‘Stephen Conroy’s mandatory internet filtering plans have earned him the title of Internet Villain of the Year at the 11th annual Internet Industry Awards.
The Internet Villain category recognises individuals or organisations that have upset the Internet industry and hampered its development – those whom the industry loves to hate.
As Australia’s communications minister, and supporter of one of the world’s most ambitious internet censorship plans, Senator Conroy beat out tough competition from the likes of the European Parliament and French President Nicolas Sarkozy.’
‘A man drunk on mouthwash who performed oral sex on his unconscious sister in Rainbow Park was sentenced to jail-time served and three years probation Tuesday in Sarnia court.
The 38-year-old pleaded guilty to committing an indecent act May 4 in the south Christina Street park. [..]
The man doesn’t recall the incident but didn’t dispute it occurred, based on a witness’s statement.
A family visiting the park about 6:30 p.m. came upon the couple on a park bench, police had reported earlier.
Defence lawyer Robert McFadden noted his client was incomprehensible when arrested because he and his sister had been drinking alcohol-laced mouthwash.
The woman was intoxicated and unconscious throughout the incident.
The mother of the pair told McFadden she hopes her son didn’t realize the woman was his sister. She called it the low point in her son’s life of alcohol abuse, the lawyer said.’
‘The operator of the Australian discussion forum ZGeek has been named as a defendant in a defamation suit for material posted by ZGeek users to a thread about a 9/11 conspiracy theory. Another forum is apparently also named as a defendant in the claim.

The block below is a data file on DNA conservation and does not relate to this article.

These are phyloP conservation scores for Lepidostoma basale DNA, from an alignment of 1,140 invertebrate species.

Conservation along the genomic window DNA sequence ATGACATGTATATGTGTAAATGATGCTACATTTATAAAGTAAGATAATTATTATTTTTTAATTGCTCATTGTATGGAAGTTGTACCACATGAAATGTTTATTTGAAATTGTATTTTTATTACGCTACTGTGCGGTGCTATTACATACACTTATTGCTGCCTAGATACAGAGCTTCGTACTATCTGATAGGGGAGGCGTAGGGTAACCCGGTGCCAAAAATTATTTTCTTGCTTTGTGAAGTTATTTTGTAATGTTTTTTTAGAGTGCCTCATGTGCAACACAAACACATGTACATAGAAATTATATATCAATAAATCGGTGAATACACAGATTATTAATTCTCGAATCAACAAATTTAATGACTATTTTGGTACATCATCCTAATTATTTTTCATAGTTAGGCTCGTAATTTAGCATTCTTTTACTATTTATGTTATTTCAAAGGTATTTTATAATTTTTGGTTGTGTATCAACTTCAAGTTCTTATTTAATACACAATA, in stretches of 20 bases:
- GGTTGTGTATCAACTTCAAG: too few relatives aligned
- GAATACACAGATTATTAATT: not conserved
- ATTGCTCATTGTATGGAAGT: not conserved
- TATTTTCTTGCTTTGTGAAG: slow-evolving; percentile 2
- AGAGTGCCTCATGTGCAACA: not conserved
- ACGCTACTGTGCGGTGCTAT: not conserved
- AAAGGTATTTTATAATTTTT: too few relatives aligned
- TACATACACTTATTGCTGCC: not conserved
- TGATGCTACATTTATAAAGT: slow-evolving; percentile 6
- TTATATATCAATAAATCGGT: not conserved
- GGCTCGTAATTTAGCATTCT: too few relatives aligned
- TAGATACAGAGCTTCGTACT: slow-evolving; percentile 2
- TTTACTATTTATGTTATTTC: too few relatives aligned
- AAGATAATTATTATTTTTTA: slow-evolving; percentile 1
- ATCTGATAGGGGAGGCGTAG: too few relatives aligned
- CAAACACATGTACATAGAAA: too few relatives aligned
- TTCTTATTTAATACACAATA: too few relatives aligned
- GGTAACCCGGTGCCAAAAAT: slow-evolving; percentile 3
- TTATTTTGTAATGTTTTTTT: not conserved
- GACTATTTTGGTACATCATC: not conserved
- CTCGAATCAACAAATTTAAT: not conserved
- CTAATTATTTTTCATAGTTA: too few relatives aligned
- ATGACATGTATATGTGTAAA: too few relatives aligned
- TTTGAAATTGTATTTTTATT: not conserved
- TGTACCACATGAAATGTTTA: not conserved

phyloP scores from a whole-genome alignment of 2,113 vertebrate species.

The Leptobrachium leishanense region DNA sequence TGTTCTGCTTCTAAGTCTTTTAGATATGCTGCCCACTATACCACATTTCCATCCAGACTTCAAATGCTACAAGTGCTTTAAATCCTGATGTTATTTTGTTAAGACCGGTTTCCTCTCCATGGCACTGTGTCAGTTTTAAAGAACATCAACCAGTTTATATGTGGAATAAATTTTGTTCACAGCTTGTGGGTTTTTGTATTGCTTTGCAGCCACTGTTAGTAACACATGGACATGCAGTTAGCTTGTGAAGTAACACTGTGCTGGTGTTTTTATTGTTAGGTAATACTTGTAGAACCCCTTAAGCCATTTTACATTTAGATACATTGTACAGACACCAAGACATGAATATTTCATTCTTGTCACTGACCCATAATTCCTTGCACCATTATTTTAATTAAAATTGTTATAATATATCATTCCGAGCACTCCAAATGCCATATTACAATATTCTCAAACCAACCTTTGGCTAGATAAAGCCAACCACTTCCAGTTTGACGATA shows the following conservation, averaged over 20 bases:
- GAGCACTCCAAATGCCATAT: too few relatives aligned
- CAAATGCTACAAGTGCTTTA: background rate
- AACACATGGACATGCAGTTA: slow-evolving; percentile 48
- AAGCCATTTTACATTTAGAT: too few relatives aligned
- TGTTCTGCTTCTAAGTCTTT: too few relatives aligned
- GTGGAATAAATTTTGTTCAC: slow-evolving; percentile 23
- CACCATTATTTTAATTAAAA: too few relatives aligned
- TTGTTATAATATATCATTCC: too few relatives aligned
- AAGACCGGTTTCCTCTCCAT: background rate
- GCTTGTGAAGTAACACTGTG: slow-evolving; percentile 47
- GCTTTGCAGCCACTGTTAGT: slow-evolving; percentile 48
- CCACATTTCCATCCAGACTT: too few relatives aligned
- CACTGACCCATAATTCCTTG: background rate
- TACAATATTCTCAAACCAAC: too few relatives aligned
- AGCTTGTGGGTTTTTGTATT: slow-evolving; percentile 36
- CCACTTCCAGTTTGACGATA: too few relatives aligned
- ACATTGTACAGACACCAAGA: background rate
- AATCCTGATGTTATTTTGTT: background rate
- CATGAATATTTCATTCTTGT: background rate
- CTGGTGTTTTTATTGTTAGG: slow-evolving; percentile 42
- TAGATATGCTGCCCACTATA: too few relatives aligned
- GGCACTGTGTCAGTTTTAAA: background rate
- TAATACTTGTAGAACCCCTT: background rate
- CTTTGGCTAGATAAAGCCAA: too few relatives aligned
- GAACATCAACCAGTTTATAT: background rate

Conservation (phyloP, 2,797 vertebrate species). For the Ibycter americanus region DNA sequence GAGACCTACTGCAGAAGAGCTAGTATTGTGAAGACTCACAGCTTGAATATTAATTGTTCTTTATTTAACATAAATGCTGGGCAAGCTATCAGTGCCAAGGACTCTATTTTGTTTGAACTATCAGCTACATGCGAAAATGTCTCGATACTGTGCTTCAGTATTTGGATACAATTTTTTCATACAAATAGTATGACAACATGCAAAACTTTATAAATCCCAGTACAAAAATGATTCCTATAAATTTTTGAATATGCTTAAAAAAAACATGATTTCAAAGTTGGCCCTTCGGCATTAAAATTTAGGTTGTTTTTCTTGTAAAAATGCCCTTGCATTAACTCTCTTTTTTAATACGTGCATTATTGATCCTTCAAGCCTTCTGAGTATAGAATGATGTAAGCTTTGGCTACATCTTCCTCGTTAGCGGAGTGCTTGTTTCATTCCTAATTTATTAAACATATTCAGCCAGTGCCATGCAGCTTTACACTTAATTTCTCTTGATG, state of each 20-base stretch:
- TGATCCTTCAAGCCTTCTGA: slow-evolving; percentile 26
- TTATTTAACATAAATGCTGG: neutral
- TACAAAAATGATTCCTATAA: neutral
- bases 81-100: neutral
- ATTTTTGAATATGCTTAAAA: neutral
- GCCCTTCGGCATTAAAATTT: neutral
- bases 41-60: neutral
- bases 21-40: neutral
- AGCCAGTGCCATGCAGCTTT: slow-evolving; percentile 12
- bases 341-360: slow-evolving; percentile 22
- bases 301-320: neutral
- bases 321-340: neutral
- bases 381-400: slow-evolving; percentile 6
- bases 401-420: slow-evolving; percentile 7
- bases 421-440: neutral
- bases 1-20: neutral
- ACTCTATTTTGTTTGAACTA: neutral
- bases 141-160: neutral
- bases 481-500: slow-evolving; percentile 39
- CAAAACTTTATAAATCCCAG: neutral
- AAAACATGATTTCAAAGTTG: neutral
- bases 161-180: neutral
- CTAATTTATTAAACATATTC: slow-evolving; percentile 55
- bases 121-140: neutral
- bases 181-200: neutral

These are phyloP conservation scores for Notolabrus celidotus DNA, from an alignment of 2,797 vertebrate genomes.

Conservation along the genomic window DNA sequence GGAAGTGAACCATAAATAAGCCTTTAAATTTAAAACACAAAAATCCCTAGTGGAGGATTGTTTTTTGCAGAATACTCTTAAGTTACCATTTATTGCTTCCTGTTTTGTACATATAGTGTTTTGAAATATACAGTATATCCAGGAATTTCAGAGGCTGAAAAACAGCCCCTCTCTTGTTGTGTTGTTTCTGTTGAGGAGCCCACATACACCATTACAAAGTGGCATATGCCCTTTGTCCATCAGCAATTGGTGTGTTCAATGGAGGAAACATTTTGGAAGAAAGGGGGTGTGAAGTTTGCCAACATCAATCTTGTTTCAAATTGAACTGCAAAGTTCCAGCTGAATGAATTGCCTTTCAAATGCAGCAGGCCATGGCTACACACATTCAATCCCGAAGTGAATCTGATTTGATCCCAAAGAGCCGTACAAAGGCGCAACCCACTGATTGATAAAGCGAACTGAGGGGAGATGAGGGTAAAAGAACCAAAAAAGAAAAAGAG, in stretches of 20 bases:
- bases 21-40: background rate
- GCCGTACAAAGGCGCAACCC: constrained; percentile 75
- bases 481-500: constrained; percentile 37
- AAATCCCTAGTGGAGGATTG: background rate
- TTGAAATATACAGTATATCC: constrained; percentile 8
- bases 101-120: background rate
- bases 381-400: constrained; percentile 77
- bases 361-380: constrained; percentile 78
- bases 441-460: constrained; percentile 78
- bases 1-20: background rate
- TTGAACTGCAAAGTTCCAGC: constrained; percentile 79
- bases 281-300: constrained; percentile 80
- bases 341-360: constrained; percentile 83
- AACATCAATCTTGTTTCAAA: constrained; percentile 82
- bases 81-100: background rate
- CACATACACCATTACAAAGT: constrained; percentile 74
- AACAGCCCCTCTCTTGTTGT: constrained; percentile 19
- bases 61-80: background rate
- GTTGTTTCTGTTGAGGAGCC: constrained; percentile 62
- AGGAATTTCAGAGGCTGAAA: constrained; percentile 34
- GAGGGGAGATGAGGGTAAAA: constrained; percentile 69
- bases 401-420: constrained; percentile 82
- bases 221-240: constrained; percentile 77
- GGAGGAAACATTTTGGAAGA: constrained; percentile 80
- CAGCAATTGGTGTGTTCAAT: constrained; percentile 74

The plaintiffs are apparently seeking $42 Million in consequential damages, claiming that they lost a film deal as a result of criticism of the conspiracy theory in the discussion fora.
What makes this claim stranger is that the owner of the site states that he complied with earlier takedown notices sent by the plaintiffs’ lawyers about the alleged defamatory material.
These types of claims are very worrying for the high levels of uncertainty that they impose on forum operators. In the US, Section 230 of the Communications Decency Act essentially immunises forum operators from defamation claims like this one, but no such strong protection exists in Australia. This lack of certainty effectively provides an incentive for those who feel aggrieved by posts on a public forum to seek damages against the operators of the forum, even where the operators have complied by removing the allegedly defamatory material.’
‘A South Australian police officer has been charged with trying to perform an exorcism on a teenager at a church youth camp.
The 28-year-old off-duty senior constable and two other adults have been charged following a camp run by the Lutheran church in the Barossa Valley in April, Adelaide’s The Advertiser reports on Tuesday.
It’s alleged the three restrained the boy after he complained of stomach pains in an incident that allegedly went for about 12 hours.
The police officer has been charged with false imprisonment and aggravated assault, and suspended pending the outcome of the charges.’